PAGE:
Jeff King (mushing)

From Wikipedia, the free encyclopedia
Jump to navigation Jump to search
Jeff King
K300 2013 Jeff King (8407340580).jpg
Jeff King (center) posing for photos with spectators during the 2013 Kuskokwim 300.
Born (1956-02-06) February 6, 1956 (age 64)
North Fork, California, United States
OccupationDog musher
Spouse(s)Donna Gates (?–2011)
ChildrenThree Adult Daughters named Callie, Tessa, and Ellen

King moved to Alaska in 1975 and began racing in 1976. A successful sled dog racer, he won the Yukon Quest in 1989, and the Iditarod Trail Sled Dog Race in 1993, 1996, 1998, and most recently, in the 2006 Iditarod. Five other mushers have won the Iditarod four times (Dallas Seavey, Martin Buser, Susan Butcher, Doug Swingley, Lance Mackey) and only one, Rick Swenson has won it more often (five times). King was 50 years old when he won the 2006 Iditarod, which made him the oldest musher to win the event, a distinction he held until 2013 when Mitch Seavey won at age 53.[1][2] As of 2015, he has competed in 26 Iditarods. His "Idita-Rider" for the 2005 Iditarod was a child sponsored by the Make-a-Wish Foundation. King has also won many other sled dog races. He continues to race and has a kennel near the entrance of Denali National Park.

Jeff King likes to invent. Several years ago, he added a comfortable seat to his sled. After falling asleep and falling off the sled, King added a seat belt: "Musher Jeff King has developed a new, sit-down sled that some have labeled the Iditarod Barcalounger. King said it helps him get more rest, although he almost lost his team this year when he got to resting so well he went to sleep and fell off. He's since added a seat belt." In 2006, King added a heated handlebar to warm his hands and his food, which heats up to 200 degrees.[3]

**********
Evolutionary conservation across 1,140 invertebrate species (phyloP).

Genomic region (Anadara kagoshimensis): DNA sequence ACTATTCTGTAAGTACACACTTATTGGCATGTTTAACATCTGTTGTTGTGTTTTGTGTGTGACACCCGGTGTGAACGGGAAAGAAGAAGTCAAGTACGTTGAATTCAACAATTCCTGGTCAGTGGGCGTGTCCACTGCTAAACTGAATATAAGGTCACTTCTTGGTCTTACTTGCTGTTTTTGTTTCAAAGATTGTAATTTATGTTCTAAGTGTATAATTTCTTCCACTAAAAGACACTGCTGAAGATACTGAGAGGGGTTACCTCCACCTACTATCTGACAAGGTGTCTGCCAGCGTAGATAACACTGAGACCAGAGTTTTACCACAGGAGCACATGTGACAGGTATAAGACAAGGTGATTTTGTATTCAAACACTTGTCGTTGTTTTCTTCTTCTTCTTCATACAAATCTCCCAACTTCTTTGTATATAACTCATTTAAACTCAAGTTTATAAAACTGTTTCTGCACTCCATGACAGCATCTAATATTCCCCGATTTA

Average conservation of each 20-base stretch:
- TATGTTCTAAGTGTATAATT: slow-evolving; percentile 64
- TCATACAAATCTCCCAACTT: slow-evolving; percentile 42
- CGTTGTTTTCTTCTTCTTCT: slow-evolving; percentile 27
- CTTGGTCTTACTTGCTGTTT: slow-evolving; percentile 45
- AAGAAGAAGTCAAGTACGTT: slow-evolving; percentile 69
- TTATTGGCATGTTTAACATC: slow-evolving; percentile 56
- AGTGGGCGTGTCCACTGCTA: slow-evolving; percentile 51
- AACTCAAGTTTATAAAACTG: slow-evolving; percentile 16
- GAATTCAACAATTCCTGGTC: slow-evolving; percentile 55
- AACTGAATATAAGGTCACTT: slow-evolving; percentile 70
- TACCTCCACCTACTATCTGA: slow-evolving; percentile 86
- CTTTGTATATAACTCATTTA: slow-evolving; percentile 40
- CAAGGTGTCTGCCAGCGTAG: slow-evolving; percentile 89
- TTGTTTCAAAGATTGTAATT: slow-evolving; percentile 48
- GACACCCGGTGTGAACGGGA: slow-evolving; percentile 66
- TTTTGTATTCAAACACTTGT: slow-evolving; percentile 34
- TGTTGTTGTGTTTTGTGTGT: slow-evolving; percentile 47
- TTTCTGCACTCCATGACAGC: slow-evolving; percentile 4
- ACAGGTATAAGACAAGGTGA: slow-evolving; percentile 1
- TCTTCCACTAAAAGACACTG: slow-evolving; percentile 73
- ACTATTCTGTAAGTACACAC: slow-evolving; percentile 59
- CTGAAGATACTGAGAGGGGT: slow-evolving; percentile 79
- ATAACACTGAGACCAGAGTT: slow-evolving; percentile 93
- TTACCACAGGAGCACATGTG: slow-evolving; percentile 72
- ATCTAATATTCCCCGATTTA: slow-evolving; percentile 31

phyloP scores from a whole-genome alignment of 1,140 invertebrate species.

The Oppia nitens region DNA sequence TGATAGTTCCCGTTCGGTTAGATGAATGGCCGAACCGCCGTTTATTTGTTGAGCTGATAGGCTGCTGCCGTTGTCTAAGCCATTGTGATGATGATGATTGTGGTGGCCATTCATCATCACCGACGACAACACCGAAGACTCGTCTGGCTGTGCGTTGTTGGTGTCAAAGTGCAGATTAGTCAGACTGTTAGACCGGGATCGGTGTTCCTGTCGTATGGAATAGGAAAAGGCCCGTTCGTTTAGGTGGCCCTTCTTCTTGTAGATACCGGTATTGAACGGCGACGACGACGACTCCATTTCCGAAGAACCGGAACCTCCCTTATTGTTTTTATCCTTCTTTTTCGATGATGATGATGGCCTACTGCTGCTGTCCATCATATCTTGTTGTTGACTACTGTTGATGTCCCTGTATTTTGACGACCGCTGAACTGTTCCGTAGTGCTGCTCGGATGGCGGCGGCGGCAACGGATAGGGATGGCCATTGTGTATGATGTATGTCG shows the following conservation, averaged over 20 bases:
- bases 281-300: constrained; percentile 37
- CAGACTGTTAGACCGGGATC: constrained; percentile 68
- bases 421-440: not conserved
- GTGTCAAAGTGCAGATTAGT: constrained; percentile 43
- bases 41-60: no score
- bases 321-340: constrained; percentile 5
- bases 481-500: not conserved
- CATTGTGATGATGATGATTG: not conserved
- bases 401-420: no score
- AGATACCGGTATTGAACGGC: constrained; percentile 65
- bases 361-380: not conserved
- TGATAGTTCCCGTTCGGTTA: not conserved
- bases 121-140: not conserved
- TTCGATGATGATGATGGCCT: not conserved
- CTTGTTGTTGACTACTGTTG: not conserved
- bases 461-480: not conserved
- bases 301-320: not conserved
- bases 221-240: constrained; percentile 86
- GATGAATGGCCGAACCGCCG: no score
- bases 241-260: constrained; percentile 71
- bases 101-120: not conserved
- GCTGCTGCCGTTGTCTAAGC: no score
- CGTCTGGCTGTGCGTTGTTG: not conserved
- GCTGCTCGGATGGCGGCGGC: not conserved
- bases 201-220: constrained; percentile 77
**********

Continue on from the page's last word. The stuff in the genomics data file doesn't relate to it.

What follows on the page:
While on a training run in Denali National Park in 1980, Jeff's team became entangled with that of a new volunteer ranger, and thus he met his future wife and mother of his three daughters, award-winning artist Donna Gates. They divorced in 2011.

Jeff King speaking at a Stop Kavanaugh Rally on the US Capitol Grounds, September 4, 2018

Jeff King was inducted into the Iditarod Hall of Fame in 1999.[4] King is the author of "Cold Hands, Warm Heart: Alaskan Adventures of an Iditarod Champion", and a children's book "Zig, The Princess Warrior".[5]

Major Mushing Victories[edit]

Iditarod (4 times): 1993, 1996, 1998, 2006.

Yukon Quest: 1989.

Kuskokwim 300 (9): 1991, 1992, 1993, 1997, 2001, 2002, 2003, 2006 and 2013.

Copper Basin 300 (2): 1995, 2010.

Tustumena 200 (3): 2000.


  1. ^ St. George 2006, para. 2.
  2. ^ Alaska Dispatch, 13 March 2013
  3. ^ Little, Jon (2006-03-05). "King should have smoke trailing from his sled-literally". Cabela's 2006 Race Coverage. Cabela's. Archived from the original on 2006-08-26. Retrieved 2006-08-31.
  4. ^ Anchorage Daily News, "Jeff King Among Dog Racing Royalty", February 20, 2006. /"Archived copy". Archived from the original on 2011-10-12. Retrieved 2010-04-02.CS1 maint: archived copy as title (link)
  5. ^ King, Jeff; Runyan, Joe (2008-02-01). Cold Hands, Warm Heart: Alaskan Adventures of an Iditarod Champion. Donna Gates King. Denali, Alaska: Husky Homestead Press. ISBN 9780882407364.


  • St. George, Chas. (March 15, 2006). King makes it number four. Iditarod Trail Sled Dog Race. Anchorage, Alaska. Retrieved on March 15, 2006 from Official Site of the Iditarod, For Press (pdf of press release[permanent dead link]).
  • Medred,Craig & Caldwell, Suzanna (March 13, 2013). Mitch Seavey claims victory in Iditarod 2013. "Alaska Dispatch" [1]

External links[edit]